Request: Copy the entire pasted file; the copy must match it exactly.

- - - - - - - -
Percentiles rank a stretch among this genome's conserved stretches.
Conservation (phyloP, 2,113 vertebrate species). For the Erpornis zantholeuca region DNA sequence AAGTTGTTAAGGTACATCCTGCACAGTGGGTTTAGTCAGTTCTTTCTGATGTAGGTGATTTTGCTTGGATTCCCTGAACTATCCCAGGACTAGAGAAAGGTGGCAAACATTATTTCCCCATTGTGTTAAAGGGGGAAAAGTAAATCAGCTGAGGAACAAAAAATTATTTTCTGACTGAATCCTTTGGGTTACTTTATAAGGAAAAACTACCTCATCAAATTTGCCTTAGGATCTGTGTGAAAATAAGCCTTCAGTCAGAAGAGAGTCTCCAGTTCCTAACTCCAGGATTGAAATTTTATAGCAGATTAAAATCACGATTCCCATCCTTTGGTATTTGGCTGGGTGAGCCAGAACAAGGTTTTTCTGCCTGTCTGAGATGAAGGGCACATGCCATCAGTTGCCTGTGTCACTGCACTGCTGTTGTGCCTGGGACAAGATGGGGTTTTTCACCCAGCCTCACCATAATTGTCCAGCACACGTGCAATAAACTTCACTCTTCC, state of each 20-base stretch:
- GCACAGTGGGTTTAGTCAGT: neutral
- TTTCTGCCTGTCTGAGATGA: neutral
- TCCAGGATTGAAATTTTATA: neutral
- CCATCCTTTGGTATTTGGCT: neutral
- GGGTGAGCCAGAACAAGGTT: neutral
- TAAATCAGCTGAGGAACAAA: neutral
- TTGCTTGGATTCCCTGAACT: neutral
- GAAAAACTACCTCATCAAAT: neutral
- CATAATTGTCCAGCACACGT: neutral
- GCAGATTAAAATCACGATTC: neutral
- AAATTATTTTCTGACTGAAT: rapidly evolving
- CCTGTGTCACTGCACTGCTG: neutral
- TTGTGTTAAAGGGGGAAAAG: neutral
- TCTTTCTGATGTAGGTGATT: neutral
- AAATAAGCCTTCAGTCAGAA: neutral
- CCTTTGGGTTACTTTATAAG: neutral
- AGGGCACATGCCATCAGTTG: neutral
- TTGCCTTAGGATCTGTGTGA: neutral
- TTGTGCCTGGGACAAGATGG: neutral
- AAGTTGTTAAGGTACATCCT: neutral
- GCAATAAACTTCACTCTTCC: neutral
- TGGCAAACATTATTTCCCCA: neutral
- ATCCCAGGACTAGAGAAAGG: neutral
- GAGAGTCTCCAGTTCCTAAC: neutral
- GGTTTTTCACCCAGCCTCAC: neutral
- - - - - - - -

Percentiles rank a stretch among this genome's conserved stretches.
Conservation (phyloP, 2,113 vertebrate species). For the Erpornis zantholeuca region DNA sequence AAGTTGTTAAGGTACATCCTGCACAGTGGGTTTAGTCAGTTCTTTCTGATGTAGGTGATTTTGCTTGGATTCCCTGAACTATCCCAGGACTAGAGAAAGGTGGCAAACATTATTTCCCCATTGTGTTAAAGGGGGAAAAGTAAATCAGCTGAGGAACAAAAAATTATTTTCTGACTGAATCCTTTGGGTTACTTTATAAGGAAAAACTACCTCATCAAATTTGCCTTAGGATCTGTGTGAAAATAAGCCTTCAGTCAGAAGAGAGTCTCCAGTTCCTAACTCCAGGATTGAAATTTTATAGCAGATTAAAATCACGATTCCCATCCTTTGGTATTTGGCTGGGTGAGCCAGAACAAGGTTTTTCTGCCTGTCTGAGATGAAGGGCACATGCCATCAGTTGCCTGTGTCACTGCACTGCTGTTGTGCCTGGGACAAGATGGGGTTTTTCACCCAGCCTCACCATAATTGTCCAGCACACGTGCAATAAACTTCACTCTTCC, state of each 20-base stretch:
- GCACAGTGGGTTTAGTCAGT: neutral
- TTTCTGCCTGTCTGAGATGA: neutral
- TCCAGGATTGAAATTTTATA: neutral
- CCATCCTTTGGTATTTGGCT: neutral
- GGGTGAGCCAGAACAAGGTT: neutral
- TAAATCAGCTGAGGAACAAA: neutral
- TTGCTTGGATTCCCTGAACT: neutral
- GAAAAACTACCTCATCAAAT: neutral
- CATAATTGTCCAGCACACGT: neutral
- GCAGATTAAAATCACGATTC: neutral
- AAATTATTTTCTGACTGAAT: rapidly evolving
- CCTGTGTCACTGCACTGCTG: neutral
- TTGTGTTAAAGGGGGAAAAG: neutral
- TCTTTCTGATGTAGGTGATT: neutral
- AAATAAGCCTTCAGTCAGAA: neutral
- CCTTTGGGTTACTTTATAAG: neutral
- AGGGCACATGCCATCAGTTG: neutral
- TTGCCTTAGGATCTGTGTGA: neutral
- TTGTGCCTGGGACAAGATGG: neutral
- AAGTTGTTAAGGTACATCCT: neutral
- GCAATAAACTTCACTCTTCC: neutral
- TGGCAAACATTATTTCCCCA: neutral
- ATCCCAGGACTAGAGAAAGG: neutral
- GAGAGTCTCCAGTTCCTAAC: neutral
- GGTTTTTCACCCAGCCTCAC: neutral